One may be about how uniforms help children feel like they belong, the next about how it saves money for families and the last about how it helps overall test scores. Certain types of essays benefit from counterarguments -- particularly argumentative papers. Counterarguments give the opposing side of the main idea and show that the writer has thoroughly explored the issue.
Using the previous example, the writer would describe the downside of uniforms -- children not being able to express their independence, for example. Research is also important and is present in most essays. Each body paragraph should contain specific details from research that support their arguments or points. Research can come in the form of paraphrasing or quoting. The conclusion wraps up the essay and reiterates the thesis, as well as the main issues explored in the body paragraphs.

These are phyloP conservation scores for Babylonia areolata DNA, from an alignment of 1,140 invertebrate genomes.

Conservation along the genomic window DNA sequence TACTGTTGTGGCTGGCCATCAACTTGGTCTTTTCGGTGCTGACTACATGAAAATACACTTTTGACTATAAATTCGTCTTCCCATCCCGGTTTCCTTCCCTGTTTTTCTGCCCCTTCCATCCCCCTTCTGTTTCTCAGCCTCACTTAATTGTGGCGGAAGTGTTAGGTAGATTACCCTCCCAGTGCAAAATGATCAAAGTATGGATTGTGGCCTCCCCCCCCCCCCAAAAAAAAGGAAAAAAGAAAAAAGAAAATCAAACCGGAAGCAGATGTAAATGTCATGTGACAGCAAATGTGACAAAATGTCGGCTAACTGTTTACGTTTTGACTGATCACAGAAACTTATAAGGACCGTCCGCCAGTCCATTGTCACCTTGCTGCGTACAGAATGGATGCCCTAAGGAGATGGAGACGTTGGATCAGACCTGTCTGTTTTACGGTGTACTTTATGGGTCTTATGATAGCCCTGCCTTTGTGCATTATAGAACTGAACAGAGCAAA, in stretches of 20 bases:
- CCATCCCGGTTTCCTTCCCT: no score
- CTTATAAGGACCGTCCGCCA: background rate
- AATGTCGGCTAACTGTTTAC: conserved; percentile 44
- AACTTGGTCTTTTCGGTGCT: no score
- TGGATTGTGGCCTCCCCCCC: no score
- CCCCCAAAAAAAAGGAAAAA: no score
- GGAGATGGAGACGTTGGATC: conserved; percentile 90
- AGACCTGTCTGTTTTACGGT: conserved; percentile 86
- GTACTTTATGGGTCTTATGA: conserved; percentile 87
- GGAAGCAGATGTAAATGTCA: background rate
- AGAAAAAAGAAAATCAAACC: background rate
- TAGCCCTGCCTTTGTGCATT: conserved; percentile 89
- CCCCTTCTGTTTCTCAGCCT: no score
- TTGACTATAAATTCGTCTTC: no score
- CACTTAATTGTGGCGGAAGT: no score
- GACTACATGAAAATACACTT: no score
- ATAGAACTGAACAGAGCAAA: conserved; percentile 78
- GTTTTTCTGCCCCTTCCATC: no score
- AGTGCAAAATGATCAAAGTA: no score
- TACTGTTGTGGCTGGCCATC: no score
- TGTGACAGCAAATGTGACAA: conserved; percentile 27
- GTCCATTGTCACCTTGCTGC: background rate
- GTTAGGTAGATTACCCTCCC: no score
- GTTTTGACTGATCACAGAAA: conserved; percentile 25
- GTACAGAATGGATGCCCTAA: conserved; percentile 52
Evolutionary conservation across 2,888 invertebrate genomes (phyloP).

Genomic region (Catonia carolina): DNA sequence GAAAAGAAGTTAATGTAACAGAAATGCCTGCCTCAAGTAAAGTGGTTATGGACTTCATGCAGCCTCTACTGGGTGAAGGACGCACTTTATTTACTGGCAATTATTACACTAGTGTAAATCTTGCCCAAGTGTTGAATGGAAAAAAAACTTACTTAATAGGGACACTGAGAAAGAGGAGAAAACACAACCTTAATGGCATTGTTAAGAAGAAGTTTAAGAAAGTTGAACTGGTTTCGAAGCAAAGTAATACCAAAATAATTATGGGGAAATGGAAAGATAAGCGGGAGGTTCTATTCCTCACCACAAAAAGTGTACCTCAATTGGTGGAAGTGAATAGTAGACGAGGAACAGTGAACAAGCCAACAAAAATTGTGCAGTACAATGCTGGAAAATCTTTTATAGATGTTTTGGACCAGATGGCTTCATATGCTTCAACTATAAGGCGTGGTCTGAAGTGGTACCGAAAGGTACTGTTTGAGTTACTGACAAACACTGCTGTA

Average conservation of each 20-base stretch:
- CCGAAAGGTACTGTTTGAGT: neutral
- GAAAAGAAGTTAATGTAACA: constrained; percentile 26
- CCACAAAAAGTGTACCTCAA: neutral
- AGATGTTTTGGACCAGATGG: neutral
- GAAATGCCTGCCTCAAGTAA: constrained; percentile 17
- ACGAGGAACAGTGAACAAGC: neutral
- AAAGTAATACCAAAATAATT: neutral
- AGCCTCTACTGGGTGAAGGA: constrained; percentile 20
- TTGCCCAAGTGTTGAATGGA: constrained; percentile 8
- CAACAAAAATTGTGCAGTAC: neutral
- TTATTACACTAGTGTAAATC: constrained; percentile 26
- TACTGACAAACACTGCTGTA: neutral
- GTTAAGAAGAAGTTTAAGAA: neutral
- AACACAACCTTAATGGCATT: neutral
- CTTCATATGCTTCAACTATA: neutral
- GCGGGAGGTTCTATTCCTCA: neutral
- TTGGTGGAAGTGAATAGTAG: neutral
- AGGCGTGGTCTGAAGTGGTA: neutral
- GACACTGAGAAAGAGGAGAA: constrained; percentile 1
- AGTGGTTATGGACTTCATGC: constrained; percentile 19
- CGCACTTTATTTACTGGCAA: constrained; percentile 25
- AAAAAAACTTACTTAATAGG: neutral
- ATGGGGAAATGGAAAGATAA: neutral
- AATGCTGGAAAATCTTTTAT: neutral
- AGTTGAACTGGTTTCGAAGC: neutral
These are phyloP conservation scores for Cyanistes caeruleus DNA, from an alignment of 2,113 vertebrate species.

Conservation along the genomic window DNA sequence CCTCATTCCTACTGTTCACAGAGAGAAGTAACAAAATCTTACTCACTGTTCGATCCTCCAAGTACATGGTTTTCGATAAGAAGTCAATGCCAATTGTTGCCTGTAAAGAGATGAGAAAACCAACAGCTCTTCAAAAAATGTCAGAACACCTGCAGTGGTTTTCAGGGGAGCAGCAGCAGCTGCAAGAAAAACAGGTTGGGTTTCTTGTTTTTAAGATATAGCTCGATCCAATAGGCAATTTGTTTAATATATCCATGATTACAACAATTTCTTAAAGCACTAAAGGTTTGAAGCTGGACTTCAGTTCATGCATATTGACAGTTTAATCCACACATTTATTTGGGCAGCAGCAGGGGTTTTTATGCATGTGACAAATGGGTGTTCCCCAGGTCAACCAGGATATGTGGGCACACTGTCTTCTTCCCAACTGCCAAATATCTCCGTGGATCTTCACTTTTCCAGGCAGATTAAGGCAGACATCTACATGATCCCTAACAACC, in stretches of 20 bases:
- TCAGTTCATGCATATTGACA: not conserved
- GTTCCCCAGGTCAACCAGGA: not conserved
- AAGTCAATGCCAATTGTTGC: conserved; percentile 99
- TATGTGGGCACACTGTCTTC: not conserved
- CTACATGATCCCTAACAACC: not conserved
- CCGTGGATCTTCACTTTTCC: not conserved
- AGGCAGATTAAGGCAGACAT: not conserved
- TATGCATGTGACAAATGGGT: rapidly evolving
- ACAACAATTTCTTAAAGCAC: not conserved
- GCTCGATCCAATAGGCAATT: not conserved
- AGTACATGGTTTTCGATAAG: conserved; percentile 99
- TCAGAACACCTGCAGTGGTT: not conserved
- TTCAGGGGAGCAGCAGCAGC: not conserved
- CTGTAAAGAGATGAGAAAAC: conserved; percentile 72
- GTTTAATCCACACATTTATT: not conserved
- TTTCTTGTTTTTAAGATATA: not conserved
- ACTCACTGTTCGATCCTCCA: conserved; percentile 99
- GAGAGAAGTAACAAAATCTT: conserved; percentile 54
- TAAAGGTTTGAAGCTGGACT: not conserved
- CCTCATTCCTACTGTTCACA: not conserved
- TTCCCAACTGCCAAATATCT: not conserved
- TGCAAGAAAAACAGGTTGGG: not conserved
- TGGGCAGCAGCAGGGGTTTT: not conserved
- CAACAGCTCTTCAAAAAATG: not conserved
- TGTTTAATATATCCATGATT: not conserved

Nothing new is usually introduced in the conclusion, and often the reader is left with a sense of a well-rounded argument or idea. It is important that the reader is not left with any questions, or is pointed in the direction of getting possible questions answered.
For example, if the reader wanted to know more about school uniforms, the writer could point them to further research or proof.
There are various types of academic essays including expository, descriptive, argumentative and narrative. While every type of essay is unique and calls for different content, length and style, a majority of essays have a similar structure. The five-paragraph essay is the basic approach to essay structure.